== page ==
Conclusion

"A Good Mexican"

Santa Anna's death marked the passing of an era. He was born when Mexico was still a colony. He was buried at the end of the midcentury watershed, as a triumphant and long-lasting liberal order was about to become firmly consolidated under the rule of General Porfirio Díaz (1876–1910). He was born into a period when a Spanish viceroy sat in Mexico City, obeying orders from Madrid, and died in one in which Mexico was an independent republic that had boasted a Zapotec president and was governed according to a radical liberal constitution. During Santa Anna's lifetime Mexico had become independent from Spain, and its political class had experimented with four different constitutions (1824, 1836, 1843, and 1857), two empires (1822–23 and 1864–67), and a number of dictatorial spells. Numerous civil conflicts had marked the passing of time. Mexico had been forced to fight four international wars and had been occupied by invading armies on two occasions. Mexico had also lost half of its territory to the United States. Astonishingly, Santa Anna had witnessed and participated in most of these events.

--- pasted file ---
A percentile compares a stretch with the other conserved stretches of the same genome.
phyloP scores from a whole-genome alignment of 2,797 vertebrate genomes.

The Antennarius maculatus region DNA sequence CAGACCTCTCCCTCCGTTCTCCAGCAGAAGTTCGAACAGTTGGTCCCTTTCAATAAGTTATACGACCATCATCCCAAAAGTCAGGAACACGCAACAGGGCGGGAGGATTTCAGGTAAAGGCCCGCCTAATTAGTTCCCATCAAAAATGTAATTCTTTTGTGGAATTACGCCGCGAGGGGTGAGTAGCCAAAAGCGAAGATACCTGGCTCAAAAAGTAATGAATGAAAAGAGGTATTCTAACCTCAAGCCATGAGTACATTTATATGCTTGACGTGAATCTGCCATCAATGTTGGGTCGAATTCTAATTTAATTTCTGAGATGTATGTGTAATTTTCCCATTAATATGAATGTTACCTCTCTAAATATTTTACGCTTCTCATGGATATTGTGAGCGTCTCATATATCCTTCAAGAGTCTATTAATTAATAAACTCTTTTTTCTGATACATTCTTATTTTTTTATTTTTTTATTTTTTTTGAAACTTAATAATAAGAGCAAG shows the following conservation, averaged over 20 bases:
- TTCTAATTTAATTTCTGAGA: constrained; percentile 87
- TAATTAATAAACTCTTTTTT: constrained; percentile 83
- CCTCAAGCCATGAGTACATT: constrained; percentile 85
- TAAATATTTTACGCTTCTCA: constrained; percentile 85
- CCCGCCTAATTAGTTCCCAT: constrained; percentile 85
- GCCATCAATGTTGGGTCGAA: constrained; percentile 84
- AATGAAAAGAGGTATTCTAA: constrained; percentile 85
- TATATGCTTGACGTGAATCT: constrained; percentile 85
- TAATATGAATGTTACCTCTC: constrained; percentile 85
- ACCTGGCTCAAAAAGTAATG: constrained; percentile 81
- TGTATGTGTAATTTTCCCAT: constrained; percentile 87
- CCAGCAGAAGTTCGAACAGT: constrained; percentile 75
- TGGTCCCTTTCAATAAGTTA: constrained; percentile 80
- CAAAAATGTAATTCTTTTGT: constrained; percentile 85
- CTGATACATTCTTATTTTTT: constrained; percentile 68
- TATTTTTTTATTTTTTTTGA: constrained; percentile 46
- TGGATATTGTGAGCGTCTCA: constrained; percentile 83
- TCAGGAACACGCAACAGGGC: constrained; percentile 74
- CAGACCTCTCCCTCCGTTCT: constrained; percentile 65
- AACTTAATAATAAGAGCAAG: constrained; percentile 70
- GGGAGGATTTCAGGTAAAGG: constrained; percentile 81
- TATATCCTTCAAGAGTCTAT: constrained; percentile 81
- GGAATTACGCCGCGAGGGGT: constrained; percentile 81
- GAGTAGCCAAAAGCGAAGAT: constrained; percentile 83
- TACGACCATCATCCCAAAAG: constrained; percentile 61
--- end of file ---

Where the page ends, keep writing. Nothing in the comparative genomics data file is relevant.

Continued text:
During his wake, from two in the afternoon on 21 June 1876 to nine in the morning on the 22nd, over eight thousand people paid their last respects to the caudillo as he lay in an open coffin in his widow's house on the Calle Vergara. His body was then transported to Guadalupe Hidalgo to be buried, and a procession of over forty carriages accompanied him on his last journey. The funeral oration was delivered by General Santiago Blanco, a veteran of the battles of Angostura–Buena Vista and Padierna, who had served in the Ministry of War during Santa

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